People who read People will learn a little bit about New Mexico Gov. Susana Martinez's family life this week.
The glossy magazine's Aug. 5 issue includes a two-page spread about Martinez caring for her older sister, Lettie Martinez, who is developmentally disabled.
People is not the only national publication to publish a story about the governor this week. On Monday, Martinez was featured, along with Nevada Gov. Brian Sandoval, in Politico. The story is about how the two Hispanic, Western governors aren't facing the same kind of Hispanic backlash over immigration issues as other Republicans.
The People story, written by Champ Clark, features four color photos: a head shot of the Martinez sisters; one of the sisters getting a pedicure; one of Gov. Martinez greeting President Barack Obama on a trip to New Mexico last year; and one of the governor and her siblings in 1966 on the day of Susana Martinez's First Communion.
Lettie Martinez was born with cerebral palsy. She lives with a caretaker in Susana Martinez's home in Las Cruces.
Although most of the story is about Gov. Martinez's relationship with her sister, it also quotes Republican strategist Ford O'Connell saying, "She can be seen as the future of the GOP. She has the potential to be a candidate who can bring the whole party together."
But, as she's told New Mexico reporters, Martinez, who faces re-election next year, told People that her sister comes before any national ambition.
"Lettie will always be my priority," she said.
The Politico article begins by talking about Republican efforts to make inroads with Hispanics and how the governors of New Mexico and Nevada "thrive" while the GOP is struggling.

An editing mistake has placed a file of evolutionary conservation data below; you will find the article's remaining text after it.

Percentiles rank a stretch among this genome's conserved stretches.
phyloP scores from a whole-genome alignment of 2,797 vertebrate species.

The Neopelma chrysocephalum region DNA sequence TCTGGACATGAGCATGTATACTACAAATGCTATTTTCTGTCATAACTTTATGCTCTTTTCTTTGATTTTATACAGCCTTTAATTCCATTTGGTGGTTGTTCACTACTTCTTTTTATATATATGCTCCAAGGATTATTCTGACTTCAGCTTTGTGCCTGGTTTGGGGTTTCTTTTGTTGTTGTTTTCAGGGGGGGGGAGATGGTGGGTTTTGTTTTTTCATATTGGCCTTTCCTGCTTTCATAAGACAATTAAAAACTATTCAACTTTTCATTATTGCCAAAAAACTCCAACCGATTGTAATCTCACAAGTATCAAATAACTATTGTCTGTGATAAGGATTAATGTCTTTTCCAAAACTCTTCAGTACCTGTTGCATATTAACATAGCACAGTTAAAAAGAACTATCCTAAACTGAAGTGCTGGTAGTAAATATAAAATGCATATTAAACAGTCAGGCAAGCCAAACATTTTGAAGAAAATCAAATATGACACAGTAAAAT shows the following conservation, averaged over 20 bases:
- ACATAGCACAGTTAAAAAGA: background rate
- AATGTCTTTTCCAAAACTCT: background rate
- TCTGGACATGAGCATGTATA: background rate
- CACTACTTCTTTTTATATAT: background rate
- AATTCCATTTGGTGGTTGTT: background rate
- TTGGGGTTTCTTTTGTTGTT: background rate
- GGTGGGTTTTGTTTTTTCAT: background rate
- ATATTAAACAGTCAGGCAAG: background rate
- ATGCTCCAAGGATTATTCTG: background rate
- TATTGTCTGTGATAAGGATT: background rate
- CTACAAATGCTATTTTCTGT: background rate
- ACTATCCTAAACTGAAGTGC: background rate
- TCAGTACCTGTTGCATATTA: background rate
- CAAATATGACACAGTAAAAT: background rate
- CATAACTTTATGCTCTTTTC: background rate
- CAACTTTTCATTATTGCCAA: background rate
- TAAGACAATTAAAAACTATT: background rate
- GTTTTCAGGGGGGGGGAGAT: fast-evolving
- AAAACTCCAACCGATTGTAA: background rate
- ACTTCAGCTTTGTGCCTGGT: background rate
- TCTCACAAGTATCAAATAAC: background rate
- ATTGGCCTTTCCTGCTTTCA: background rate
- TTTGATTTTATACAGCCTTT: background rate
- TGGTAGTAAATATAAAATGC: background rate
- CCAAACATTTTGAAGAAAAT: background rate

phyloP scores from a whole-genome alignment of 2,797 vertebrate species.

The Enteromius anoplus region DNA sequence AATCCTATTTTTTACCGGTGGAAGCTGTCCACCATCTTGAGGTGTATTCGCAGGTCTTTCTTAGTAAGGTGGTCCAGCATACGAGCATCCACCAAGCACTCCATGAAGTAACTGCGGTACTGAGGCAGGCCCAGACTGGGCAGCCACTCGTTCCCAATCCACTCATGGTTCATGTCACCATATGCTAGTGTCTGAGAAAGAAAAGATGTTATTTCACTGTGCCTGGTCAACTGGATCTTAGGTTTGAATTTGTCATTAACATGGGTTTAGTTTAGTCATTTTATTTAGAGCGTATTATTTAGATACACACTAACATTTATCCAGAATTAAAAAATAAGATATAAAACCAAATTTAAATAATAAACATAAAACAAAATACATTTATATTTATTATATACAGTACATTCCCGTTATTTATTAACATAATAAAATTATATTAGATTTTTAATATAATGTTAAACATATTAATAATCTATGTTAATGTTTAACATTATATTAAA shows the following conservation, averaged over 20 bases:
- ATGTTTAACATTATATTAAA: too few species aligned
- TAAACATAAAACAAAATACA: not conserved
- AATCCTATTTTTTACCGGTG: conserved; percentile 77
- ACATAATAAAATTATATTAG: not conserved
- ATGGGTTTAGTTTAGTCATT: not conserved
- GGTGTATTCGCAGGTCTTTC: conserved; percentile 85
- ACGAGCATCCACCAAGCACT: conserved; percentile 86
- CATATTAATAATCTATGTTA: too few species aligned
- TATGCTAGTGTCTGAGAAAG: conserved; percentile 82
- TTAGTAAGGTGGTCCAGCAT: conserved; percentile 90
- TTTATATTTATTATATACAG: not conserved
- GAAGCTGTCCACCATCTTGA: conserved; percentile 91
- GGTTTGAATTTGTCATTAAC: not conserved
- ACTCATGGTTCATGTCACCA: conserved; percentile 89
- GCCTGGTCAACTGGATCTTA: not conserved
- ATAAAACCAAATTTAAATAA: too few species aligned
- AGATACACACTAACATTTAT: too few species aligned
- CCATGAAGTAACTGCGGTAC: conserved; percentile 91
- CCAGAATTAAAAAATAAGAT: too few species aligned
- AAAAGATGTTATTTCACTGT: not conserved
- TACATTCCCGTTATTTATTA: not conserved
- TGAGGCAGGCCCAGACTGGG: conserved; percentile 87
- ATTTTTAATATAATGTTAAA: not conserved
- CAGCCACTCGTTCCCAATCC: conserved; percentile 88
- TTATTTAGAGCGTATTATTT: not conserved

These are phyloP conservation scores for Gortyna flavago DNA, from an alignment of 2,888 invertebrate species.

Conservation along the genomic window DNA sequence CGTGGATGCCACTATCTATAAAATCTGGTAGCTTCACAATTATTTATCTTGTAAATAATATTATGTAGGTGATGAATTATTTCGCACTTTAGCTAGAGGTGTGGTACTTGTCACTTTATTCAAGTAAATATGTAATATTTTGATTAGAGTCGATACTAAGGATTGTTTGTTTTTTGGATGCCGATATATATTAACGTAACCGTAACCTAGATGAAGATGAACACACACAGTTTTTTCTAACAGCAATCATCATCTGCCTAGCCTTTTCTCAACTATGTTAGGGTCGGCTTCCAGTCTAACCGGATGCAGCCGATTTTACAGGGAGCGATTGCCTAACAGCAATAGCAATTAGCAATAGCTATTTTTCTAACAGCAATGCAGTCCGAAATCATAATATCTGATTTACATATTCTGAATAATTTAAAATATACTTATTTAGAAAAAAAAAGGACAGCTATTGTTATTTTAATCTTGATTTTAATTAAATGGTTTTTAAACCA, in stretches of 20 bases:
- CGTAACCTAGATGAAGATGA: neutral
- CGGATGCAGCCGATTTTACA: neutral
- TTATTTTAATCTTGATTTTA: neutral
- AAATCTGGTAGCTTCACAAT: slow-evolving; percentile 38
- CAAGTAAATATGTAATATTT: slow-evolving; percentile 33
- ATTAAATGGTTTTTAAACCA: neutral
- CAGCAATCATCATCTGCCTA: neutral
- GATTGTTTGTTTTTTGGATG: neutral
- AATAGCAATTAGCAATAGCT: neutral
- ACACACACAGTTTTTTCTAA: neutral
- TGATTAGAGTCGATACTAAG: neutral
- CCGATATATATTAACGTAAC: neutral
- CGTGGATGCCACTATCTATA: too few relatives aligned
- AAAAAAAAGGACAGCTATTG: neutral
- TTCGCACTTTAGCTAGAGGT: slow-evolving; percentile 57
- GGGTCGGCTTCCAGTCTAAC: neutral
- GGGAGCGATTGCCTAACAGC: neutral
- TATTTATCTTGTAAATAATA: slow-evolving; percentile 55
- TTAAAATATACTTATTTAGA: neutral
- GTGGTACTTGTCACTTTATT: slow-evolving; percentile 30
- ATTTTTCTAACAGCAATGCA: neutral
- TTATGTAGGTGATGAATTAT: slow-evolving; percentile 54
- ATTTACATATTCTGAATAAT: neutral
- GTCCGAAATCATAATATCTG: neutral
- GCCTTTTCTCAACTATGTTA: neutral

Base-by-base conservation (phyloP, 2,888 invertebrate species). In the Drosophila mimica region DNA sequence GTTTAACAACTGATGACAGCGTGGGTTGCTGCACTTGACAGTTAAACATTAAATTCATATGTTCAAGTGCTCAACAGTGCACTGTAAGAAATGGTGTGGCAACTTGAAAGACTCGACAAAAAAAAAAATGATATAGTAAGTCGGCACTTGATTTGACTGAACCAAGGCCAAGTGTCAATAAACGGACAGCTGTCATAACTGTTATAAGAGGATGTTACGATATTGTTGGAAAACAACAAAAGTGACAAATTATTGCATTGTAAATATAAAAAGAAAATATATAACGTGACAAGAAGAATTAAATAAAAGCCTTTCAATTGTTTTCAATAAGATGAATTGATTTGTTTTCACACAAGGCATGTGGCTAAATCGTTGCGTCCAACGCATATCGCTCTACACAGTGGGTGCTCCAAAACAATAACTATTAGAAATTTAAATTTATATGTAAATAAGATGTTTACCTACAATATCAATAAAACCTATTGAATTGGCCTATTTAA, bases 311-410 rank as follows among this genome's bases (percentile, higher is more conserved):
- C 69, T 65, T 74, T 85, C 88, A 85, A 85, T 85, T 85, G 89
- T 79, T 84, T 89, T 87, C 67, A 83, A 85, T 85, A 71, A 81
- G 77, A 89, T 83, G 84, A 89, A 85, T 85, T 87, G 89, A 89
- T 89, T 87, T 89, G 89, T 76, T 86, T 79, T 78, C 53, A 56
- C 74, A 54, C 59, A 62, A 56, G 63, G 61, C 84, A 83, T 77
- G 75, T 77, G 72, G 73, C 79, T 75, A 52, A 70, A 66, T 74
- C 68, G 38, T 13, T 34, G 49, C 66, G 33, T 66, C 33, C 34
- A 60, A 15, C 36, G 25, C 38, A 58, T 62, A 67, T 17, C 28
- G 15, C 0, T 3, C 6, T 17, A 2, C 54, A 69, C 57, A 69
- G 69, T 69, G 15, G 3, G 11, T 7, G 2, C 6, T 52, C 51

"Of all the obstacles standing between the Republican Party and the White House, preventing heavily Latino, trending-blue Western states from settling comfortably into the Democratic column is high on the list. [Martinez and Sandoval] are two Republican politicians winning in precisely those kinds of places -- and GOP officials who've been watching them say the party would be wise to pay attention," the article says.
The story, by Emily Schultheis, also says Martinez has "tacked to the center" on some major issues. "After she took office, she opted not to cut education funding in the state and was, after Sandoval, one of the first GOP governors to accept the Medicaid expansion [under Obama's Affordable Care Act]. Both decisions played well with voters. But she's also built up her GOP credentials by working to turn the state's deficit into a surplus and leading the successful push to lower state corporate income tax rates."
State legislators might have something to say about the deficit, as they had a pretty big role in crafting the budget in 2011, before Martinez took office.
And a couple of state Democrats -- Attorney General Gary King and state Sen. Linda Lopez of Albuquerque -- might be fuming over Politico's observation that Martinez has no "serious 2014 reelection challenger in sight." Both King and Lopez have announced they are running for governor.
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